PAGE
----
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China taxes polyethylene from three U.S. sources
China is adding more than 9.2 million tons of us polyethylene capacity every year, a focal point of rising trade tensions between the two countries, the us chemistry council said on August 8. With most or all of its exports to Asia, China imposes tariffs on all levels of polyethylene.

China is adding more than 9.2 million tons of us polyethylene capacity every year, a focal point of rising trade tensions between the two countries, the us chemistry council said on August 8. With most or all of its exports to Asia, China imposes tariffs on all levels of polyethylene.

The United States is set to impose $16 billion in tariffs on Chinese products on August 23, the second round of $50 billion in tariffs after the tariffs on steel and aluminum in March. China said it would impose retaliatory tariffs of $16 billion on the same day, including $2.2 billion on chemicals and plastics.

According to the ACC, the second round included China imposing tariffs on three us sources of polyethylene: LDPE, LLDPE and HDPE. In China's $16 billion list, an earlier version included only LDPE. LDPE accounts for about 20 percent of the known 9.2 million tons/year polyethylene capacity in the United States.

However, the ACC on Wednesday released a revised list of retaliatory tariffs, including LLDPE and HDPE, which account for 42.4 percent and 37.3 percent of new PE capacity, respectively. The list also includes other resins and chemicals such as polyvinyl chloride, dichloroethylene, acrylonitrile and phenol, as well as naphtha, gasoline, diesel and liquefied propane and methanol. "" if you're going to ship to China, it's better to stop," "a dealer source said.

Officials have yet to specify whether goods already in transit will be affected. Some products, such as PVC, already face antidumping duties and are routinely re-exported, so U.S. market sources are not expected to be affected.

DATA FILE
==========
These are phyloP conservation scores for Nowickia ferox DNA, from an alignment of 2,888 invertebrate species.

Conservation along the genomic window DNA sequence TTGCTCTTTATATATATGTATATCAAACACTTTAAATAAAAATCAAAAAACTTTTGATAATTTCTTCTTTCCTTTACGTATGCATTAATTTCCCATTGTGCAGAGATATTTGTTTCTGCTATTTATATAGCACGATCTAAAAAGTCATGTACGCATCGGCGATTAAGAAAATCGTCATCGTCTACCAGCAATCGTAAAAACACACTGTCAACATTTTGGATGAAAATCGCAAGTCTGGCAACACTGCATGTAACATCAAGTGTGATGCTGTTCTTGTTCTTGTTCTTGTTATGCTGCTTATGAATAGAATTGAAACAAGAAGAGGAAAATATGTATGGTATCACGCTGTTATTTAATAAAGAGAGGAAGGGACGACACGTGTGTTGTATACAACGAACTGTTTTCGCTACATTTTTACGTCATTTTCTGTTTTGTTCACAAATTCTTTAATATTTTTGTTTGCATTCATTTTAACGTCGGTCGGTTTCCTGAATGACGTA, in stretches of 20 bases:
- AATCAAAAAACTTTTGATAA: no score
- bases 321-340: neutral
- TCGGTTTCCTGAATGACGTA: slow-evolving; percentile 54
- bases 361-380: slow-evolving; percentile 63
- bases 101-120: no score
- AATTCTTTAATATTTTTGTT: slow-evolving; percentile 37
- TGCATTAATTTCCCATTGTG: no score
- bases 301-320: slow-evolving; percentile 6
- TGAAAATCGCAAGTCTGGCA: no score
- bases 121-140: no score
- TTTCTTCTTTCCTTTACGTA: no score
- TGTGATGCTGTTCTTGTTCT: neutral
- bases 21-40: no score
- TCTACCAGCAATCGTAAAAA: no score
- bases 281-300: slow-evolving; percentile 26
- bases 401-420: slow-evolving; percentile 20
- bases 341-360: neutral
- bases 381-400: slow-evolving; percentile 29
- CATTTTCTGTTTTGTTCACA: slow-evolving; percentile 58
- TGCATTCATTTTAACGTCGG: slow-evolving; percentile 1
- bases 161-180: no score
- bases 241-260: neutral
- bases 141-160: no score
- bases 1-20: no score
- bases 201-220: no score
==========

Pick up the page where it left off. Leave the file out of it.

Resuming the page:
The cheap ingredients unearthed in the domestic natural gas boom have created nearly $200 billion in new chemical infrastructure for the us, including eight new steam cracking furnaces supplied by ethane and 13 new PE plants that will go into production in 2017-2019.

When LDPE was included in China's initial retaliatory tariffs on high chemicals, sources were not overly concerned, saying it accounted for a fifth of new capacity.

Concerns have been heightened by the fact that North America is already oversupplied, with the other two grades accounting for the vast majority of new exports. Asian demand is expected to grow faster than any other region, with China and India leading the pack, according to platts.

"It's worse than a hurricane." A market source said, referring to hurricane Harvey's unprecedented attack on Texas petrochemical's infrastructure nearly a year ago.

Another source noted that some producers would be able to cope with any consequences. For example, dupont's new Sadara conglomerate in Saudi Arabia can supply China, while its us operations can ship goods to other regions.

Trade flows will also change, the sources said. But at least some U.S. producers are likely to feel pressure after building factories that are mainly aimed at exporting to Asia's largest country, and global prices are likely to rise.

"All of this will lead to higher prices," said another trader. He pointed out that currency depreciation in other countries, including China, has helped push up domestic prices, which usually leads to higher export prices.

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